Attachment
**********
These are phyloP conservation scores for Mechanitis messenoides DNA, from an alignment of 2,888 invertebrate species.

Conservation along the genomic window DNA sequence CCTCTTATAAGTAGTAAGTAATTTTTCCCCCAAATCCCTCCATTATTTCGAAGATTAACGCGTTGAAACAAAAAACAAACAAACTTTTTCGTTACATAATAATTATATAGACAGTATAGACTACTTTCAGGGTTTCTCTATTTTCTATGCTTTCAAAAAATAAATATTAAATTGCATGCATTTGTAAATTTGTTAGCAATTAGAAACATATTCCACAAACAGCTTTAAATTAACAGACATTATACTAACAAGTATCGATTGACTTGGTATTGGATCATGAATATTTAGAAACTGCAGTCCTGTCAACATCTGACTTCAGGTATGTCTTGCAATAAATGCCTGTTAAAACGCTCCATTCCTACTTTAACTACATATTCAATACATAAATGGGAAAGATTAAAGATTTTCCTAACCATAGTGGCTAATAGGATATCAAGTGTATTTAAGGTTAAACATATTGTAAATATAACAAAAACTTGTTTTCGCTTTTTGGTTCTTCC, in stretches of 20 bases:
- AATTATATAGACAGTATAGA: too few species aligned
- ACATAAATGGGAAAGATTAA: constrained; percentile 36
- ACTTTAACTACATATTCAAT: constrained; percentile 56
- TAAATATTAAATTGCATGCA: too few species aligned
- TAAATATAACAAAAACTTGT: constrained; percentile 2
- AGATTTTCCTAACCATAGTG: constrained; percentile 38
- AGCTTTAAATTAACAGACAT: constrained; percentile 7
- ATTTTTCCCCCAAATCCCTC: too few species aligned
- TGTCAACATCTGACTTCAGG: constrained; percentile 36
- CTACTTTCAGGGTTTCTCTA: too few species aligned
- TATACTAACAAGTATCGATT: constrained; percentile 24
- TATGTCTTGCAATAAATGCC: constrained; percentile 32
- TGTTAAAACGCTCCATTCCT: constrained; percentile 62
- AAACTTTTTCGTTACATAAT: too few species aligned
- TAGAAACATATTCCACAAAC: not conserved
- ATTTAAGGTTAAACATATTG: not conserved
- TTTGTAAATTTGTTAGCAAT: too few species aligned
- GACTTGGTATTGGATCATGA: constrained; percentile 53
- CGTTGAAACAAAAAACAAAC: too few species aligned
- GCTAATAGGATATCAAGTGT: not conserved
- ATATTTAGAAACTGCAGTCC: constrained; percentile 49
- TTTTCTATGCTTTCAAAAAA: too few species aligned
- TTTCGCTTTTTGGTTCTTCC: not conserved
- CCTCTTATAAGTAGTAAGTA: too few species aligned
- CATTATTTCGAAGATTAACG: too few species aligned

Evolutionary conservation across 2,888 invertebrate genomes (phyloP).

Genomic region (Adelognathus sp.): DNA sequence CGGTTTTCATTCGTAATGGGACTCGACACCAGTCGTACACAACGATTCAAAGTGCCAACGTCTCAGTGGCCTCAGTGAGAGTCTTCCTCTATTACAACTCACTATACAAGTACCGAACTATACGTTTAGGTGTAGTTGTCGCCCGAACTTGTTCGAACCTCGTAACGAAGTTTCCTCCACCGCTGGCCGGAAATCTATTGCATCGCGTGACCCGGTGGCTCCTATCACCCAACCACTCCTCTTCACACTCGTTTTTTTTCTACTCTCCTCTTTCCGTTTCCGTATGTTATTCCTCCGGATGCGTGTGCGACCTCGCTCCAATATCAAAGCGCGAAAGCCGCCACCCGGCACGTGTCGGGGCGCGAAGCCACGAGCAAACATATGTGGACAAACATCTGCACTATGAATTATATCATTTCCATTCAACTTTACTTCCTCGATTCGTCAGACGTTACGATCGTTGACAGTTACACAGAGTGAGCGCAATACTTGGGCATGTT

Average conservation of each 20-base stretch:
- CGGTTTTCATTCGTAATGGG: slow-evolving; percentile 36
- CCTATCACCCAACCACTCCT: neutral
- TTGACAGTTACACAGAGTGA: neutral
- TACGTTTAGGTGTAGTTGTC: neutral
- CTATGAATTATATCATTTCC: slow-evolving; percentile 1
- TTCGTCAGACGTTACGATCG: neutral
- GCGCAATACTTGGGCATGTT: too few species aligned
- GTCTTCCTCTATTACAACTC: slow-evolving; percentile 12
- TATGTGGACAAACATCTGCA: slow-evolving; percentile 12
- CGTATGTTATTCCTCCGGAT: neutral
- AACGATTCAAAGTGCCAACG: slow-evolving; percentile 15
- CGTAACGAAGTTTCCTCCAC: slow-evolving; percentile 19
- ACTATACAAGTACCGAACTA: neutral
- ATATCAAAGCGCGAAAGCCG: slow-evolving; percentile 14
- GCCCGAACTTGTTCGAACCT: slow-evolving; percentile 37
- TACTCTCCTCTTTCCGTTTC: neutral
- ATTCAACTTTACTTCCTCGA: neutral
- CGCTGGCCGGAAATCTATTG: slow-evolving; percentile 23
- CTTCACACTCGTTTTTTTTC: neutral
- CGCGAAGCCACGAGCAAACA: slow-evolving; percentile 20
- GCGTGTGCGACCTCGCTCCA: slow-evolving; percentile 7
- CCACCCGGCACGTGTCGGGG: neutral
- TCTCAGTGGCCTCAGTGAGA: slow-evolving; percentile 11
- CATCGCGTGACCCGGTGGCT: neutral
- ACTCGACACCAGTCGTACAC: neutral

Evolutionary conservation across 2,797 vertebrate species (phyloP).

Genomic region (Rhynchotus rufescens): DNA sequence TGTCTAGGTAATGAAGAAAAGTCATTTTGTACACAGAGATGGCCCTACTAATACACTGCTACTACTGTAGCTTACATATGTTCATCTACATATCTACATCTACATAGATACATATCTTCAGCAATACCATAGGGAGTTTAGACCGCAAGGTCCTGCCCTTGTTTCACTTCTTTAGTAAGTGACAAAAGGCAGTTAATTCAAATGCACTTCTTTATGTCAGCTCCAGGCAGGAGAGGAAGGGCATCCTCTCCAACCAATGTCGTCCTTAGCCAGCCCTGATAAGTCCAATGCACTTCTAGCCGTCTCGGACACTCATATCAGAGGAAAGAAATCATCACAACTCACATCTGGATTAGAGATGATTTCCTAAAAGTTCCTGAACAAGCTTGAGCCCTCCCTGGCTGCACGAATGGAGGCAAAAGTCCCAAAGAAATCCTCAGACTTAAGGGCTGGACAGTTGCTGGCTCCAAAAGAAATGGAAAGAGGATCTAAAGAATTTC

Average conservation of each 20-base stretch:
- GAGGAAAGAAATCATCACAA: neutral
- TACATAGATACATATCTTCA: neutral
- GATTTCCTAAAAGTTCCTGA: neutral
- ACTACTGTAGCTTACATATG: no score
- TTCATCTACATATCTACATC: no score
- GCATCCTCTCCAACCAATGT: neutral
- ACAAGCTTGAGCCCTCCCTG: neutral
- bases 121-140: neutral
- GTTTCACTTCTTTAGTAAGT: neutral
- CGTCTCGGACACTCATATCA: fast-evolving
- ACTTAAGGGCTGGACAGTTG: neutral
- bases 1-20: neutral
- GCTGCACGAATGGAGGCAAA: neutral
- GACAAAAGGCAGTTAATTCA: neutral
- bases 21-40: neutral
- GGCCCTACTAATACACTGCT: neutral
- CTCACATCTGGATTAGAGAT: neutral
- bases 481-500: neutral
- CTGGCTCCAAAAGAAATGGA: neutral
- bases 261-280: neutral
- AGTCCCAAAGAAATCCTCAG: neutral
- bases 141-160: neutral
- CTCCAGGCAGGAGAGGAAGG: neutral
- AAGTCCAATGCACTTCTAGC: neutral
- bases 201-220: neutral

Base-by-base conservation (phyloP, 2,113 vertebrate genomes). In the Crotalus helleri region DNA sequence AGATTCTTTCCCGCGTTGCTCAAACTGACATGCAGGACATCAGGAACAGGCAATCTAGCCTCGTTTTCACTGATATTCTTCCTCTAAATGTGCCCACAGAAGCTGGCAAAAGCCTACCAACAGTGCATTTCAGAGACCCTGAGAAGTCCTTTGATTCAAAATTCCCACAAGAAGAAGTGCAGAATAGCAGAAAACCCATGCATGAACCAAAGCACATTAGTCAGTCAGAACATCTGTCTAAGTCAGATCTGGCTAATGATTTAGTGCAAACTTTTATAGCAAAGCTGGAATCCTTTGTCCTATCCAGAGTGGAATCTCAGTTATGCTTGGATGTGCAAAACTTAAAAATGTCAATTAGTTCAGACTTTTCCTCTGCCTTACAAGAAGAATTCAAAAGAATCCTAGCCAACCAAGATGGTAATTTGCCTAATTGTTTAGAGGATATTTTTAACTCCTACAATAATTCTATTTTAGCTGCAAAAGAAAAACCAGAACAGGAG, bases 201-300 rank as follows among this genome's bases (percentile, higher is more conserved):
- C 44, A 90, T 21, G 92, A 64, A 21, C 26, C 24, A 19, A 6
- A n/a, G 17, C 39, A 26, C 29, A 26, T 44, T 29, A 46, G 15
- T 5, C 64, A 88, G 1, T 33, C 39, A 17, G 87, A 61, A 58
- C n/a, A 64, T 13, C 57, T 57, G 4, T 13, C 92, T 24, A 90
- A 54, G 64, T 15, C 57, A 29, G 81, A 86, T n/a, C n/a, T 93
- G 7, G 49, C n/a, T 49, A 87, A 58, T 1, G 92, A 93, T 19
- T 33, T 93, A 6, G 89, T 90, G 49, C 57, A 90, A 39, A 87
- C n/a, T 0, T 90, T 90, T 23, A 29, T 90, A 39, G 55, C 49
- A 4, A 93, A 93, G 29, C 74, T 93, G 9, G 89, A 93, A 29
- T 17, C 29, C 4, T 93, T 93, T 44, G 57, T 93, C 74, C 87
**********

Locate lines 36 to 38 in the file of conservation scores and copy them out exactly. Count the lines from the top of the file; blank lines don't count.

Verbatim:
- TTCGTCAGACGTTACGATCG: neutral
- GCGCAATACTTGGGCATGTT: too few species aligned
- GTCTTCCTCTATTACAACTC: slow-evolving; percentile 12